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Beijing Performing Arts Center began offering cheaper tickets

Source:Internet Author:Anonymous Tags:Beijing tickets
Article Guide:Television personality Bai Yansong ascended the stage recently at the National Center for the Performing Arts and appealed for lower ticket prices. He didnt realize at the time that his audience had benefited from such a plan.

He said the center's high rental fees cut deeply into the profit of producers. "If we rented the National Center for the Performing Arts, we'd have to raise our per-ticket price by 500 yuan."

An Ting, an official at a Beijing government agency in charge of culture and recreation, sees NCPA's functions as somewhat different from "purely commercial houses such as Poly, Beizhan and 21 Century", of which he feels the city should have more. He considers the center more a landmark, and said it may not need to compete on equal footing with other market players.

An, the official, suggested subsidies for both suppliers and consumers in this business. "A monthly income earner of 3,500 yuan would never go for an 800-yuan seat. The government can impose a limit on price by subsidizing the projects."

This kind of subsidy has its critics, but also its success stories. The Beijing People's Art Theater is a case in point.

Several actors in its ensemble are big-name stars who command salaries in the millions of yuan for screen roles, yet are paid a relative pittance as regular staff members of the theater. Scalpers may charge thousands for a hot show, but the official price falls well within the low hundreds.

The theater also offers student discounts and over the years has developed an extremely loyal following. "We do not compete with commercial houses," said Sun Ning, a publicity manager for the theater. "Reform toward commercialism may not benefit our artistic quality."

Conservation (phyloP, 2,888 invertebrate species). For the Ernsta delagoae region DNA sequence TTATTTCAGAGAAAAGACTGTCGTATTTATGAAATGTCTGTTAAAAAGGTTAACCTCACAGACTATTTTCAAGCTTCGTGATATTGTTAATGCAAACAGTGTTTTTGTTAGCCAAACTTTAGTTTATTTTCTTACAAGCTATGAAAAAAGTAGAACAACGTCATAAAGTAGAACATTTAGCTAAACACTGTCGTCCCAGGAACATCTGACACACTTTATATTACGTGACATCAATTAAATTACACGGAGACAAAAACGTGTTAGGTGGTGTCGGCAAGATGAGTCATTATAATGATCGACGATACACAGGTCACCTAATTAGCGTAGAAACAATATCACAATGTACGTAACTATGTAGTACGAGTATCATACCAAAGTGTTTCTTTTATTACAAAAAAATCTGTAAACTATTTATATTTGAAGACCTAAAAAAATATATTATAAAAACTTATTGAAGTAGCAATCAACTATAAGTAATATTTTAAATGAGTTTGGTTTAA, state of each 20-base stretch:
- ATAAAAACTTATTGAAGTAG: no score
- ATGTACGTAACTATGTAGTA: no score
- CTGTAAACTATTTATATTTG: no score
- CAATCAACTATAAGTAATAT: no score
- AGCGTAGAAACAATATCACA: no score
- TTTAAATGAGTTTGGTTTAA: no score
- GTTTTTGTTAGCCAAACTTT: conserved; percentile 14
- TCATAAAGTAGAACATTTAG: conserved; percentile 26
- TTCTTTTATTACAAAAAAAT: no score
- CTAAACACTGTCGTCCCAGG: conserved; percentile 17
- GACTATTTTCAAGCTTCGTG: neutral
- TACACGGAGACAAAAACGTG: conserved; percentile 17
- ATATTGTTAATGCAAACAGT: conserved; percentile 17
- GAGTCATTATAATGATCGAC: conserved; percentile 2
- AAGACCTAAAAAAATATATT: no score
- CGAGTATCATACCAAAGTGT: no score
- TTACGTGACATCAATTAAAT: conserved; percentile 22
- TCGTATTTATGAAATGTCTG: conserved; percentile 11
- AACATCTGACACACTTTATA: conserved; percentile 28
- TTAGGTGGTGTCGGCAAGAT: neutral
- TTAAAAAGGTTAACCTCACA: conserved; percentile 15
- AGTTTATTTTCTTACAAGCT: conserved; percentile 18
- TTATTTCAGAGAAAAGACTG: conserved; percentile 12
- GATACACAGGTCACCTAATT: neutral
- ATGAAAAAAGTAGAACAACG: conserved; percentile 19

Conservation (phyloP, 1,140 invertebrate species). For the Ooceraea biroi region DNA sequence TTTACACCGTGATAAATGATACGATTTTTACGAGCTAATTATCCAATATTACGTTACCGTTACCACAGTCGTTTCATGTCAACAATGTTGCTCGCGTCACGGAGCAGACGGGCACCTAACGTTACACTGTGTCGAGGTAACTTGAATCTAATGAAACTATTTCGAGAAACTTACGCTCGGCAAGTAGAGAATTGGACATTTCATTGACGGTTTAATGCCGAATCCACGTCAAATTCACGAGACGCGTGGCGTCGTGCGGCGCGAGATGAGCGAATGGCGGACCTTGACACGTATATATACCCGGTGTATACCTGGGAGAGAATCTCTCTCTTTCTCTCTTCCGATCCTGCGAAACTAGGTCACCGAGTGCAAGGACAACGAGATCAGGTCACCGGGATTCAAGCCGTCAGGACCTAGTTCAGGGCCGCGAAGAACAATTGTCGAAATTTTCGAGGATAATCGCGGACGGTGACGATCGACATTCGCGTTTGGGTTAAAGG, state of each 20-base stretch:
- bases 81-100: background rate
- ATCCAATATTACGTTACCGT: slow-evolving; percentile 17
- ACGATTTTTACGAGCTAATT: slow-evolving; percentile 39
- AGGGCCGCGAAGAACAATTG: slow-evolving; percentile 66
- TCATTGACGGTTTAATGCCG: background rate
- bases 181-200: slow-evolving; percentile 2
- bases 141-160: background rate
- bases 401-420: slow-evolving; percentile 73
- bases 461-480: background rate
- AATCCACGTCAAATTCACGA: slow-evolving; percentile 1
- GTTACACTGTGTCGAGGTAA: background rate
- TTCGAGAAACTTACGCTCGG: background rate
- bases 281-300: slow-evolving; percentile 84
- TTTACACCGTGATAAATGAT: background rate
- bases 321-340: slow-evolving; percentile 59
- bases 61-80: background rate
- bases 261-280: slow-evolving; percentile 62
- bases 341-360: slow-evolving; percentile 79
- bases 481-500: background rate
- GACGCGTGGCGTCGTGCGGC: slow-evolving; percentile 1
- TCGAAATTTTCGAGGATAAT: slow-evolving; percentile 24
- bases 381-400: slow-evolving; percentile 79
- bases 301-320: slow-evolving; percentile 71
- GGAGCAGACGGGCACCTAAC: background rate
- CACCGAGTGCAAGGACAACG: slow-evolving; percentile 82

NCPA keeps a database that tracks all ticket sales and provides a trove of information. The sales trend for its own production of Jane Eyre, for example, is a testament to the power of positive word-of-mouth.

For its first run, in June 2009, 20 percent of tickets went out 50-40 days before it opened; then 20 percent more the next 10 days; and finally 30 percent. For the second run, the following December, 30 percent of tickets were snatched up in the first 10 days of advance sales, reflecting a heightened eagerness among potential theatergoers. By the time the play opened, the house was sold out.

A different June show sold 90 percent for its first run, with two extra shows added at the last minute. But when it returned the next year, in late October, attendance dropped to 60 percent. Marketing director Wang wouldn't identify the show.

Wang noted that there are seasonal fluctuations, with the months after Chinese New Year and the end of March the slowest. "Some venues would simply close for the time," he said.

"Other theaters do not need such a database system because they do not participate in pricing, but only charge the fee for venue rental," Wang said.

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